A new schedule for the Amtrak Pere Marquette will make it more convenient for passengers to attend sports, music and theatre events in Chicago and result in eight to 10 jobs being based in Grand Rapids, Mich.,effective May 4, 2015. The new schedule (attached) also improves connections with other Amtrak trains.
The current schedule allows a six-hour day in Chicago and was crafted for Chicago-based crew cycles. Last year’s opening of the Vernon J. Ehlers Station allowed for the creation of a crew base in downtown Grand Rapids and a nine-hour day for passengers to work or play in Chicago.
Amtrak employed 237 Michigan residents last year, with total wages of $19.5 million. Goods and services purchased in Michigan by Amtrak totaled $17.3 million in 2014.
All Amtrak service in Michigan is operated under a contract with the Michigan Department of Transportation (MDOT).
Funding Will Go Towards Planning that is Critical to Addressing Transit Center’s Aging Infrastructure
From Chicago Mayor’s Press Office:
Mayor Rahm Emanuel, Senator Dick Durbin, Senator Mark Kirk, Representative Mike Quigley, Amtrak and Metra today announced an additional $7 million funding to develop infrastructure improvements and train operating strategies that will enhance passenger rail service at Chicago’s Union Station. The funds will be used to conduct a Terminal Planning Study and create a Service Development Plan that will increase capacity at the 90-year-old station and on the railroads that lead to it. This builds on the announcement in January 2015 that Amtrak has made a commitment of $12 million to continue renovations of Union Station this year. In the coming weeks and months, Mayor Emanuel will continue to work in coordination with the United States Department of Transportation, the State of Illinois, Metra, and Amtrak to facilitate a complete overhaul of Union Station that will require a multi-year, $500 million investment.
“Union Station provides an essential link to jobs and economic opportunities for residents in neighborhoods throughout the City of Chicago and these resources will help us ensure that it serves our city more effectively for the future,” said Mayor Rahm Emanuel. “With the help of these federal resources, Union Station will be able to keep pace with rising demand on our railways to remain an economic engine for Chicago and keep our city on the move for many more decades to come.”
“Union Station serves as the gateway to Chicago for thousands of commuters and visitors every day,” Senator Durbin said. “Yet most are met with congestion on the rails and within the station. With this infusion of federal, state and local funding we’ll be easing rail congestion outside the station and laying the groundwork for a vast improvement of the passenger experience inside the station. I commend Mayor Emanuel and Amtrak for having the vision to reimagine a Union Station with improved air quality, pedestrian flow and retail space and look forward to working with them to make it a reality.”
Chicago’s Union Station is the third-busiest railroad terminal in the United States, serving over 300 trains per weekday carrying nearly 125,000 arriving and departing passengers – a level of passenger traffic that would rank it among the fifteen busiest airports in the U.S. Due to this, the station currently operates at or near capacity during peak periods. Moreover, demand for both passenger and freight rail service throughout the Chicago region is expected to continue to grow considerably in the years ahead. Chicago’s ability to capture this railroad traffic will generate an estimated 17,200 jobs over a ten-year timeframe and up to $7 billion in annual production.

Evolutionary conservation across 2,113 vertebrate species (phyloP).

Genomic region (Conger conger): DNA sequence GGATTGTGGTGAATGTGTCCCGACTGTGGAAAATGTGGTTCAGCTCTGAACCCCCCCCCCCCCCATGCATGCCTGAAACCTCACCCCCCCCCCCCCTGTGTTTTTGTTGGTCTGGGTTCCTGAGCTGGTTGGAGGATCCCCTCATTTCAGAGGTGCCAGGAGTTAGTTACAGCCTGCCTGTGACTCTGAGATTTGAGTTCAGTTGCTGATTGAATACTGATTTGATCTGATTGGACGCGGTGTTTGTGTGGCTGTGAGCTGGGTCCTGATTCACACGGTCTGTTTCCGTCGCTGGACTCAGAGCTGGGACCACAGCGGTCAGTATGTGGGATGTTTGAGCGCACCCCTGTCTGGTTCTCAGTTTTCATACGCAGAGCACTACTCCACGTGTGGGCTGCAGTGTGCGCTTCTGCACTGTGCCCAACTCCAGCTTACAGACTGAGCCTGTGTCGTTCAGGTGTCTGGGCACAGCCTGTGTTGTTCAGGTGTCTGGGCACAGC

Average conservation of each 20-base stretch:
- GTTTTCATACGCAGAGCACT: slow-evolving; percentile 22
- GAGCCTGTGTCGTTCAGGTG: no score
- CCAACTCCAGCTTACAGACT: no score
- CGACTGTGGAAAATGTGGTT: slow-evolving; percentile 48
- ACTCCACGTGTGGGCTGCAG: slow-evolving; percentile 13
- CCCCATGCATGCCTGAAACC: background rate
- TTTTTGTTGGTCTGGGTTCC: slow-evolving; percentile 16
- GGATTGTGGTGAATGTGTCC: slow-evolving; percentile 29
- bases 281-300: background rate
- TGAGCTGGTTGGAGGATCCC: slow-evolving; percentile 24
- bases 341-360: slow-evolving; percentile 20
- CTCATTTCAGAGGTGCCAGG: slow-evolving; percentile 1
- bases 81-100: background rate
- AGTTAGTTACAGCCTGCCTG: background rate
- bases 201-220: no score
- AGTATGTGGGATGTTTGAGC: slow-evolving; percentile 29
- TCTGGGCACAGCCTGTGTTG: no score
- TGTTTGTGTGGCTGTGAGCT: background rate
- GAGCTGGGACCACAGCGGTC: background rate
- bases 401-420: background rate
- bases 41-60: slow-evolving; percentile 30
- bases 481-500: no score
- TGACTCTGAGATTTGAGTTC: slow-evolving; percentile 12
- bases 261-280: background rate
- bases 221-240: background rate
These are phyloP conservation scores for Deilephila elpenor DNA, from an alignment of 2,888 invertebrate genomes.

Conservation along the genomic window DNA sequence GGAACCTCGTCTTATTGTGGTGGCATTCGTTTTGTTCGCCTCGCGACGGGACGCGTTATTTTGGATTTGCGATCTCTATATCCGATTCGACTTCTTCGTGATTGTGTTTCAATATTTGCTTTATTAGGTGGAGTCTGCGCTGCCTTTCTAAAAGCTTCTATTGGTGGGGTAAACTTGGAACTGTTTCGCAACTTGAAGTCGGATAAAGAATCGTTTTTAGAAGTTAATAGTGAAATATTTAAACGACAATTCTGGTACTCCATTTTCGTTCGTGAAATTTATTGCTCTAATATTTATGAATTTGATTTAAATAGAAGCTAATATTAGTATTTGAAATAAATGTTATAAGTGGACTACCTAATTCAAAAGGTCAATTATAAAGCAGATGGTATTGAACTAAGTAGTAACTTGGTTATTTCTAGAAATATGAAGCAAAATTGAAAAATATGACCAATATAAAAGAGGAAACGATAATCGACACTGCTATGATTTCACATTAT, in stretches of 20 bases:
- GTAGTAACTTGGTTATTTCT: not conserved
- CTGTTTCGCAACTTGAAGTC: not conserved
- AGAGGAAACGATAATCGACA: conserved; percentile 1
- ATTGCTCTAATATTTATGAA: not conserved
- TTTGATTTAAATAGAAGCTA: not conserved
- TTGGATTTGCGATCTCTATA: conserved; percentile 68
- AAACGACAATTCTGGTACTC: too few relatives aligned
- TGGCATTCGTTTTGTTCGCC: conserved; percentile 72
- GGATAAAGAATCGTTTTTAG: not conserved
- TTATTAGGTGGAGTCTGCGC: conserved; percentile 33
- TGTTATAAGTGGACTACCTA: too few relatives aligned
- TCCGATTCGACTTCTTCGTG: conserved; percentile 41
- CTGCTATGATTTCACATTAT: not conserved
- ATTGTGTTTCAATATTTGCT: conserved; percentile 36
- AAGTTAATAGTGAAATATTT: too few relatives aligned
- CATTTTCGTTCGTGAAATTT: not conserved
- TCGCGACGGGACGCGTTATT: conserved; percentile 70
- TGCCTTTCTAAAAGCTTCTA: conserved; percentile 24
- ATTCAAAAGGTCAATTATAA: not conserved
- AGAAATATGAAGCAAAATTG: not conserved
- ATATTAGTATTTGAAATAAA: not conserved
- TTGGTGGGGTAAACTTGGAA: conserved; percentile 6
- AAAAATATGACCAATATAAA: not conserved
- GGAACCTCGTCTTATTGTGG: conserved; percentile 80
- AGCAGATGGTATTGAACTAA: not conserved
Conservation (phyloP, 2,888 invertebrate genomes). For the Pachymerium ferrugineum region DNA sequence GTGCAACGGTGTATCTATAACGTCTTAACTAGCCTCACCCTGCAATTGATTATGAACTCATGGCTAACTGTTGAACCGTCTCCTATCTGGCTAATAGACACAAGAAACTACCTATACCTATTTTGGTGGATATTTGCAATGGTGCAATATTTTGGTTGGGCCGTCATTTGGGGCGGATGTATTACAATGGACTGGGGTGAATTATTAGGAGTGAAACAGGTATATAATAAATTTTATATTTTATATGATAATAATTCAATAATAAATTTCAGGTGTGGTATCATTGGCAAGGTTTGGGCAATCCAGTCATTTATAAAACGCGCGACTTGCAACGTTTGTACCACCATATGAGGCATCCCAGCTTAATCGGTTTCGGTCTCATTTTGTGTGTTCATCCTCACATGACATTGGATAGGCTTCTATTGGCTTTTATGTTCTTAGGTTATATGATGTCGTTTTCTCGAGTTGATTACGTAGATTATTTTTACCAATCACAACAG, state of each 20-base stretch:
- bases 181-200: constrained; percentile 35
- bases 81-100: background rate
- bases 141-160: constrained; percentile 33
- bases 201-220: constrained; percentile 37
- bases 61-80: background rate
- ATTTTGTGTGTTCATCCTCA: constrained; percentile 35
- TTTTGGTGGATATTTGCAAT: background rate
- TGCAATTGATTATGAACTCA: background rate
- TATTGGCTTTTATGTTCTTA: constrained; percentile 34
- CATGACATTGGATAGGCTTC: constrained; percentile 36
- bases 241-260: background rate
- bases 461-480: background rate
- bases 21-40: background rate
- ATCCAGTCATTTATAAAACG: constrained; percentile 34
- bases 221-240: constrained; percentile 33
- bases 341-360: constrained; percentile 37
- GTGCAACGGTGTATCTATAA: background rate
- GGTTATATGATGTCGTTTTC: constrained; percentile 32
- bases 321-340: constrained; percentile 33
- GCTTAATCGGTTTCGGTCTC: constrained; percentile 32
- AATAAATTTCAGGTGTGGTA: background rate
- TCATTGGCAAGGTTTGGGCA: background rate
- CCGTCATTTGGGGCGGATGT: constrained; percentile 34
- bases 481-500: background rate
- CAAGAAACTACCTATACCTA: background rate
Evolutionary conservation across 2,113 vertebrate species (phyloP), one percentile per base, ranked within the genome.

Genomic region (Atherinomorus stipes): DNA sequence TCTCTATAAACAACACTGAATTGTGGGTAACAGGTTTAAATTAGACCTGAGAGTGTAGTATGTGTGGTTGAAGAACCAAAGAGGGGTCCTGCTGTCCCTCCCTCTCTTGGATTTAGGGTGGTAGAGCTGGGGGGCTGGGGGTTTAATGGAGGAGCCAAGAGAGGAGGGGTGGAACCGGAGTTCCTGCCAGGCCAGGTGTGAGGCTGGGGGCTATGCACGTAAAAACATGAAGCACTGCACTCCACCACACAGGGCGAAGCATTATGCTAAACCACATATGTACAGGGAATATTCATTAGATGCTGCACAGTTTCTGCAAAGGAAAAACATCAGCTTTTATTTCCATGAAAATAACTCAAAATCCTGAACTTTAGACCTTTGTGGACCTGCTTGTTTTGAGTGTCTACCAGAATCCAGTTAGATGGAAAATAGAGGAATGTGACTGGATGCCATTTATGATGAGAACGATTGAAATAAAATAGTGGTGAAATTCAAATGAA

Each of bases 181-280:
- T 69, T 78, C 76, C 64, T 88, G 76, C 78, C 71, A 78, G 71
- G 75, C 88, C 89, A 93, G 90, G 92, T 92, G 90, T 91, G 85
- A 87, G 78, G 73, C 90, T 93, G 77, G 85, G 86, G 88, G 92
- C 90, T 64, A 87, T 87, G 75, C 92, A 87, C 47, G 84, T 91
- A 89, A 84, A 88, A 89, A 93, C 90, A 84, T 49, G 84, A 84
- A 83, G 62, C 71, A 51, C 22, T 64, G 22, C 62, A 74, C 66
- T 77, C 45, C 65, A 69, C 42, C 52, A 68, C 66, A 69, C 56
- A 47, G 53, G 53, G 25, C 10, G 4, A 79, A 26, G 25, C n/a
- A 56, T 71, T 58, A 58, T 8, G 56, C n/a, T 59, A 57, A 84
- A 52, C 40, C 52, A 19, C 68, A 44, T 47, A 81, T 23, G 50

“As the only Illinois member of the House Appropriations Committee, I’m proud to help bring much needed funding back to the City of Chicago. Today, we take an important step towards a faster, more efficient, and environmentally conscious transportation system,” said Rep. Quigley. “By developing a 21st century infrastructure plan we can ease congestion on the tracks, take more cars off the streets, and improve air quality for our great city and our region.”
“As Illinois’ most senior member on the House Transportation and Infrastructure Committee and a chief proponent of the CREATE rail modernization program, I fought in 2013 alongside Congressman Quigley to get unspent federal funds reprogrammed for rail safety and improvement projects,” said Rep. Dan Lipinski (IL-3). “Today, I’m proud to announce that our region is getting some of those funds to develop a plan to ease congestion on our rail lines, benefitting passengers using Union Station and aiding economic growth by improving freight movement. This will be a great help to so many of my constituents who want safer and more efficient rail traffic through our region.”
The Terminal Planning Study and Service Development Plan will help to coordinate routes and operations and enhance passenger rail service into and out of Union Station for travelers and commuters approaching Chicago from the east, south, and west. More than 700 commuter and passenger rail trains and 500 freight trains operate each day in the Chicagoland area. Union Station is the busiest railroad station in Chicago, serving approximately 115,000 Metra and 10,000 Amtrak passengers every weekday.
In 2014, 32.5 million Metra customers arrived or departed on commuter trains at Union Station. Meanwhile, nearly 2.3 million passenger trips were made between Union Station and destinations throughout the Midwest using Amtrak’s state-supported passenger train services. An additional 1.1 million trips to and from Union Station were made on Amtrak’s long distance trains. Train ridership is forecast to increase significantly in the next few years as major track improvements are completed and new rail cars are introduced.
“Like flying, when delays taxing to and from the runway are frustrating, on some Amtrak routes the delays are often in the miles closet to Chicago Union Station,” said Derrick James, Amtrak Government Affairs. “This grant will go a long way toward fixing those problems, so investments in higher-speed Amtrak routes in Downstate Illinois, Northern Indiana and Michigan are not negated by trains crawling in — or even backing out — at Union Station.”